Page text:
Fly Off the Wall
The sun is setting on the recent seventeenth annual Fort Lauderdale Blues Festival and funk legend/rap innovator Clarence Reid, a.k.a. Blowfly, is pacing backstage. The tall, lithe, 58-year-old Reid has spent the afternoon waiting for Solomon Burke, the 400-pound, 62-year-old King of Rock and Soul. Burke, who is headlining the festival, is allegedly interested in recording one of Reid's songs. At 6:15 p.m., Burke pulls up in a Lincoln Town Car. After holding court from the passenger seat for a few minutes, he bellows: "Where's Blowfly?!"
Reid ambles over to Burke's car in a hip-swinging stride that defines the term "pimp walk." The two men shake hands through the car window.
"You got a song for me?" Burke inquires.
"Nah, man, I'm just here to ..."
"Blowfly!" Chris Chavez, Reid's short, slender, thirtyish guitarist, pokes him in the ribs. "Sing the song you wrote for Solomon!"
"Oh, right!" He closes his eyes and belts out a gorgeous tune about computer love. Burke's eyes grow large as Reid's sweet tenor makes downloading "your sexy software" seem as pure as driven snow.
"Shut up!" Burke yells. His eyes dart back and forth, fearful of eavesdroppers and would-be musical thieves. "Who's your publisher? We're gonna be partners!"
Reid stammers. His eyes are glazed. His Cat In The Hat rubber face reads at once flattered and astonished. He and Burke are on a trip in the wayback machine -- back to a time where hits were traded like baseball cards between friends. Times like Reid's heyday as a staff writer for Hialeah's TK records in the Seventies. Back in the polyester days, Reid and his partner Willie Clarke created the disco/soul "Miami Sound" by writing gold and platinum hits, most notably Betty Wright's "Clean Up Woman" and Gwen McRae's "Rockin' Chair."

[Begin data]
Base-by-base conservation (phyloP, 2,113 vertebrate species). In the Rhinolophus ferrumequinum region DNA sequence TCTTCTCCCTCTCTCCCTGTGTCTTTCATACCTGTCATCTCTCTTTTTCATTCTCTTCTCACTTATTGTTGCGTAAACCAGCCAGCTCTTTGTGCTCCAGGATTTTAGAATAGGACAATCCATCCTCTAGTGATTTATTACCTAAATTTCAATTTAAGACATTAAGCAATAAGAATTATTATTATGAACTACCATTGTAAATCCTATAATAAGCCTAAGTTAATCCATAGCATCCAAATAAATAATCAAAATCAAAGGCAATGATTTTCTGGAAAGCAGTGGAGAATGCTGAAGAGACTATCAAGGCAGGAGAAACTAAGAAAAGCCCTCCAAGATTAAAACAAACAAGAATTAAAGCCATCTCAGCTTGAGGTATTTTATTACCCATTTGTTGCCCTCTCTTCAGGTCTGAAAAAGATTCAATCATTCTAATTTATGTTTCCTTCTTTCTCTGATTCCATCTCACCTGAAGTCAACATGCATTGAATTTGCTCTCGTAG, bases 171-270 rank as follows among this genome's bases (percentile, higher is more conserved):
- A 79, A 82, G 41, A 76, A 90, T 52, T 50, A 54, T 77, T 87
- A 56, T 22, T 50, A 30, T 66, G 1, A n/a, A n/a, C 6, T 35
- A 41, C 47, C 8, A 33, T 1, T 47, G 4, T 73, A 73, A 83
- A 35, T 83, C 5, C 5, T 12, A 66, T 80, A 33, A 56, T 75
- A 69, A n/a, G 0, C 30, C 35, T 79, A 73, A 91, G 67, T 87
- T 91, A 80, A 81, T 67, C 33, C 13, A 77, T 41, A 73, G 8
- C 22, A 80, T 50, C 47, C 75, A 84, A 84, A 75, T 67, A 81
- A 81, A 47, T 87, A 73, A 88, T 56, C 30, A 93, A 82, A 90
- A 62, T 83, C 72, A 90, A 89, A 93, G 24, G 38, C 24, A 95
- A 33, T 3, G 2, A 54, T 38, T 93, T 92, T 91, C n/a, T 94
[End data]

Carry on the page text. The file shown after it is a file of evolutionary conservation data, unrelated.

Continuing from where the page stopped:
After the show Reid stops at the gate and sighs. He's ready to go home to Carol City. But Chavez is deep in conversation with Carl "Kilmo" Pacillo, the dark-bearded hippie who owns Alligator Alley, a tiny blues bar in Oakland Park. Kilmo nearly wet his pants when Chavez handed him the flyer for the show. "Clarence Reid?!" he sputters. "I'm a huge fan! We're having a jam down the street with some of the musicians from the festival! I'd do anything if you'd sit in! The Blues Society might not like it, but fuck them!"
Thirty minutes later Reid and Chavez are sitting at Alligator Alley. This will be Blowfly's first South Florida appearance in more than twenty years. Tonight he's wearing an "Eat Me" Alligator Alley T-shirt instead of his trademark gold mask and purple cape. Instead of the capacity crowds of rabid funk fans that pack his sporadic European and U.S. dates, 50 half-interested Blues Society baby boomers are scattered through the bar. They have no idea what's about to hit them.
Blowfly takes the mike as Chavez teaches Taylor's rhythm section a few tunes. "Good evening, cocksuckers and motherfuckers! You wanna know what kind of man I am? Well, baby -- I'm a hole man." Chavez vamps the intro to Sam & Dave's hit "Soul Man" and Blowfly perverts it. "Got what I got/By fucking a nasty bitch/Woulda been better off/Sticking my dick in a ditch."
Reid found he had a knack for goofing on lyrics while searching for ways to speed up childhood hours spent in the cotton fields of Georgia. At age fourteen he found work at Henry Stone's Tone Distribution in downtown Miami, packing records for shipment in the warehouse. Stone sensed his raw talent and sent him to Miami's Criteria Studios for seasoning. There a band of session players developed, Clarence Reid and the Delmiras, that released a string of singles in the mid-Sixties on a variety of national R&B labels, most of which were distributed by Tone. When Stone heard a song he particularly liked, he'd cherry-pick it for his own Alston label. This strategy worked to perfection in 1969, when Reid had a top ten R&B hit with "Nobody But You Babe." Reid quit the warehouse and became a mainstay on the chitlin circuit, opening for greats such as James Brown, Johnny Taylor, and Sam & Dave. With the success of "Nobody But You Babe," he began pressing Blowfly records on his own imprint, Clarence Reid Inc. In between songs at "Clarence Reid" gigs, he'd delight the audience with a dirty "Blowfly" parody or two.